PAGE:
Rishi Sunak was quick to renege on the promises made by the Job Retention PolicyPHOTO CREDIT: POLICY EXCHANGE, FLICKR

Rishi Sunak, Chancellor of the Exchequer, is already retreating from his promise to “make sure nobody is left behind”. He recently conceded that the Job Retention Scheme, which he has been widely celebrated for, is “unsustainable”. Talks about downsizing the support available for businesses and individuals are already underway, merely weeks after they have been put in place. It is unacceptable to entertain the idea that withdrawing the buffer between citizens and the devastating financial consequences of the pandemic is a feasible solution to the economic consequences of the crisis.  

"There are several reasons why the government’s scheme does not signal an enduring commitment to systemic change."

Many may view the Chancellor of the Exchequer’s scheme as marking a necessary reversal after decades of austerity policies. Sunak declared a new budget at the beginning of March which equated to the greatest rise in public borrowing for more than three decades. As the true extent of the coronavirus emerged, the government rolled out further measures to protect more than 6 million British jobs from the impacts of the national lockdown.

Yet, this is far from a true rehabilitation of the social ‘safety net’ - a safety net  progressively eroded by protracted cuts and freezes to social transfers and public services under the guise of ‘welfare reforms’. There are several reasons why the government’s scheme does not signal an enduring commitment to systemic change. First, it is a short-term strategy that the government was practically forced into in order to prevent sudden, widespread unemployment. Governments all over the world have taken immediate, unprecedented measures to shut-down large sections of the economy and provide financial aid to affected citizens. Secondly, the scheme itself fails to protect some of the most vulnerable people in society such as those in precarious forms of employment like seasonal workers. Finally, and most importantly, Sunak now appears to be backtracking on the very scheme he was lauded for.

The Job Retention Scheme was initially designed to preserve jobs until the economy bounced back. As it becomes increasingly clear that it will take months for some sectors to operate at pre-crisis capacity, and some businesses will never recover, the scheme is being “adjusted” to reflect this harsh reality. In other words, ministers have begun discussing the ways in which the scheme may be scaled down to reduce its impact on the budget deficit.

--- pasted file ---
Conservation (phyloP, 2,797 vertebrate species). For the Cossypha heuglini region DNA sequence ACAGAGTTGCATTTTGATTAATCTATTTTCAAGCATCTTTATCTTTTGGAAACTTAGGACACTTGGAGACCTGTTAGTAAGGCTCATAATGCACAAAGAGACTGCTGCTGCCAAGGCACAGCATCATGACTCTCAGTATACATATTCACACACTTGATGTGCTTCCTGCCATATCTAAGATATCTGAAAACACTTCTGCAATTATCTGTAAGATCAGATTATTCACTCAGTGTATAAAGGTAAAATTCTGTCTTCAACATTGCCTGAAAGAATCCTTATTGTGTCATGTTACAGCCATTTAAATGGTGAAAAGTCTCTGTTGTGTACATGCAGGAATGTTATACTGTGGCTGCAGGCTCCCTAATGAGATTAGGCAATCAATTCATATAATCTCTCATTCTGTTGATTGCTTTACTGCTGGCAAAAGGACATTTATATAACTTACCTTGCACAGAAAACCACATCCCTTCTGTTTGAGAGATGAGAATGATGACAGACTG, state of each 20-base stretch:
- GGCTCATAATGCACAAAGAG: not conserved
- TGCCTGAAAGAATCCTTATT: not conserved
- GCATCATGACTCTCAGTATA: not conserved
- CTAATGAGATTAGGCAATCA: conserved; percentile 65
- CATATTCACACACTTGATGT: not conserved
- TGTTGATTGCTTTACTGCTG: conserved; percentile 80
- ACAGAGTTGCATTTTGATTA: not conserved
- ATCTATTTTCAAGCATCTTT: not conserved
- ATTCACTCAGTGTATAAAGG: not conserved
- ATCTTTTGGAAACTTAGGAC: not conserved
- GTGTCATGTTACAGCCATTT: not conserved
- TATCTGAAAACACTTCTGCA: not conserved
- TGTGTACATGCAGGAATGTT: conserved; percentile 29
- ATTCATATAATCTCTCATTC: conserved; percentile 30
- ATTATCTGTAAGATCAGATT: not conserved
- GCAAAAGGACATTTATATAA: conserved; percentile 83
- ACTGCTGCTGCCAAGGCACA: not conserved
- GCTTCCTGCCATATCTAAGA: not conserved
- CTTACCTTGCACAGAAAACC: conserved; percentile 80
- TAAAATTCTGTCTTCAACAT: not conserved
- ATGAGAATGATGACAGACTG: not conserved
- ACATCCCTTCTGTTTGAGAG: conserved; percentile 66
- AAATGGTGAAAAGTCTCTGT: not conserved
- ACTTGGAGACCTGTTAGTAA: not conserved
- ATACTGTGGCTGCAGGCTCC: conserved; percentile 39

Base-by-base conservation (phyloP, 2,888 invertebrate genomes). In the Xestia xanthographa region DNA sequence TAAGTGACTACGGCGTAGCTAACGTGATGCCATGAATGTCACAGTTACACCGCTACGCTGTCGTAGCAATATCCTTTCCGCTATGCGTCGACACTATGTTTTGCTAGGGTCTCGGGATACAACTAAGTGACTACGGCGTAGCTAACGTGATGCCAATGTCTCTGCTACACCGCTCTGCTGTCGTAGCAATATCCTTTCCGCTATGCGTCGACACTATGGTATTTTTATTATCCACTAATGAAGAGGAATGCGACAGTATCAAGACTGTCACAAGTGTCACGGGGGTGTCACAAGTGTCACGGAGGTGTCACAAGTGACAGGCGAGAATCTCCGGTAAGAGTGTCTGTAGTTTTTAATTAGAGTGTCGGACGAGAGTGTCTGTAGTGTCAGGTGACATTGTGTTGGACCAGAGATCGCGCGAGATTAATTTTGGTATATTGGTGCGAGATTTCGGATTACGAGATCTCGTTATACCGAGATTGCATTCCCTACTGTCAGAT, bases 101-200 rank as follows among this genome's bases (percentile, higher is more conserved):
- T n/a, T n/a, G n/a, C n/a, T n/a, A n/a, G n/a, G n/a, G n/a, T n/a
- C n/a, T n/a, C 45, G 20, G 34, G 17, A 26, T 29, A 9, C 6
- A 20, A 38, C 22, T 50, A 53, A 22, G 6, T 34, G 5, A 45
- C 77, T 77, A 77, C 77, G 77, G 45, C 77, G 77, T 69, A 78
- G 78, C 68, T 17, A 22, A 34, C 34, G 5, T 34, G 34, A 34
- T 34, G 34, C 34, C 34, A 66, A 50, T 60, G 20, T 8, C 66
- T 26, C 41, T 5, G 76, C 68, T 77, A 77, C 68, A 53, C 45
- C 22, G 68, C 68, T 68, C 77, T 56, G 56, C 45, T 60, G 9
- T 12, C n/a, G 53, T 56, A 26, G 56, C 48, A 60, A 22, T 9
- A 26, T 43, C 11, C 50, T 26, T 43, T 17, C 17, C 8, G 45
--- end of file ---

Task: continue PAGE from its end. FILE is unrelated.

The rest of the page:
Considerations include potentially lowering the £2,500 cap on monthly payments and restricting self-employed workers with trading profits of more than £30,000 from claiming grants – a £20,000 decrease from the current cap. Ministers are also discussing slashing the wage subsidy from 80% to 60% for employed workers. For the national economy, this reduction could mean the difference between an economic slump and an economic crisis, according to the Confederation of British Industry. For individuals, such a reduction could be enough to push some low-income families into food poverty or homelessness. 

"A rationale which equates worklessness with idleness is obsolete..."

Whilst the economic consequences of a scheme that is costing the government an estimated £12 billion per month is a valid topic for debate, we should be critical of the ways in which the proposed roll-back of employment protections is being politically framed. Crucially, senior government officials have told The Times that the public risks becoming “addicted” to government support and need to be “weaned” off of it. This justification is merely a continuation of the long-standing, paternalistic discourse surrounding austerity. The welfare dependency rationale, which has been invoked time and time again by successive Conservative governments, portrays unemployment as a choice made by unmotivated individuals and erases the socio-economic and political factors which underpin an out-of-work status. Framing furloughed workers as being ‘addicted’ to state support is particularly ironic under the current circumstances as it was the state itself which has made the (correct) decision to put jobs on hold. As always, the phrase ‘austerity’ will not be used. Instead, Boris Johnson’s government will likely be praised by members of the elite for its ‘fiscal responsibility’. 

Rolling back employment protections at this time could result in catastrophic levels of redundancies and wage cuts. The burden of cuts to state support would not be carried equally. The working class, and particularly low-income, minority and vulnerable groups will feel the cost of the cuts disproportionately. During a crisis which has highlighted the importance of public services and ‘key workers’ – a group which is largely made up of low-paid and undervalued employees – surely the detrimental impacts of austerity are starker than ever.


Mountain View

Essential workers deserve more than just our platitudes

The unpalatable truth for the government is that saving the lives and livelihoods of millions of people requires the end of austerity as a discourse and practice. A rationale which equates worklessness with idleness is obsolete in a world where millions are both legally required and morally inclined to stay at home in order to save people's lives. 

Praise for the government’s attempts to preserve jobs and protect the economy comes too soon. We must be wary of efforts to withdraw support at the earliest opportunity and frame those who accept such support as work-shy dependents who must be “weaned” off of it for their own good. The solution is clear. Accept that austerity does not work and tax the wealthy to ensure the most vulnerable, and those who have upheld our nation at a critical time, do not have to suffer.

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